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UK inflation falls to 12-year low as oil prices decline

UK inflation falls to 12-year low as oil prices decline

LONDON: Inflation dropped to 12-year low due to the weakening oil price. Inflation has seen a dramatic fall, dropping to its lowest level since September 2002.
Consumer prices fell to 1pc in the year to November, from 1.3pc last month.
The decline was driven by large decreases in transport costs, especially for motor fuels, air transport, and second-hand cars, the Office for National Statistics (ONS) said.
“Pump prices have been falling this year with changes in oil prices reported as one possible factor behind this”, the ONS said.
The price of a barrel of Brent crude fell below $60 on Tuesday, for the first time since 2009. The fall represents a decline of nearly 48pc since June.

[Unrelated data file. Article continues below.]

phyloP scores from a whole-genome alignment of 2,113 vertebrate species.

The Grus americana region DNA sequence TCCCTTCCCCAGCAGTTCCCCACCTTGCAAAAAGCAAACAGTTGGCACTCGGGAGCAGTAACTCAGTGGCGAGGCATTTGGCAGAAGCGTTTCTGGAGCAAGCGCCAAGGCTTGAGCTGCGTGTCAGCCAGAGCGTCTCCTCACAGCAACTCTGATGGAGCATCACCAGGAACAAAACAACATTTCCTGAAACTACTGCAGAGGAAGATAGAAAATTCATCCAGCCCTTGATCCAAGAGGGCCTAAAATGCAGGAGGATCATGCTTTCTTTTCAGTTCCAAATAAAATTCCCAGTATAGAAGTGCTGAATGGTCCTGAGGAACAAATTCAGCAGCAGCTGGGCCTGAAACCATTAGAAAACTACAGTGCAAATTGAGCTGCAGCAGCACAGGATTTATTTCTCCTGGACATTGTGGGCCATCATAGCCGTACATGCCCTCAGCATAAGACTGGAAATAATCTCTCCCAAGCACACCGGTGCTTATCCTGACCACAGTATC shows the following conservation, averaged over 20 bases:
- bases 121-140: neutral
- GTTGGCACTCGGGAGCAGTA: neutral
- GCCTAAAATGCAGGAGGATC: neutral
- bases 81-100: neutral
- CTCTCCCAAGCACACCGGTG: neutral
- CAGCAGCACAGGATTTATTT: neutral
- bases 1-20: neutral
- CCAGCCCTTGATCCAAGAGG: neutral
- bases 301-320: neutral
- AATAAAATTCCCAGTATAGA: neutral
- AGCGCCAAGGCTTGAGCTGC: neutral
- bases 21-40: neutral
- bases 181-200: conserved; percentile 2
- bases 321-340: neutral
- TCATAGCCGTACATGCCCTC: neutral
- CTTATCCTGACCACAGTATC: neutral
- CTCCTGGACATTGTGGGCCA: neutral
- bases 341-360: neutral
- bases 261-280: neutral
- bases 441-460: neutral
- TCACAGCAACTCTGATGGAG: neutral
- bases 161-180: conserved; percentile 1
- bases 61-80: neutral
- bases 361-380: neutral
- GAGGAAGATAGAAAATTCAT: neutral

Food and motor fuel prices – both of which have historically provided upward pressure on inflation – reduced it by 0.4 percentage points this November.
At just 1pc in November, inflation was below the Bank of England’s target of 2pc.
Speaking at a press conference, Mark Carney, the Bank’s Governor, said that the fall in oil prices is “unambiguously net positive” for the UK economy.
It will “flow quite quickly through to consumers”, he added.
The fall in price growth puts Mr Carney close to having to write a letter to George Osborne, the Chancellor, to explain why inflation has drifted so far from target.
Core inflation – a measure intended to strip out volatile components including energy – fell by 0.3 percentage points to 1.2pc in the year to November.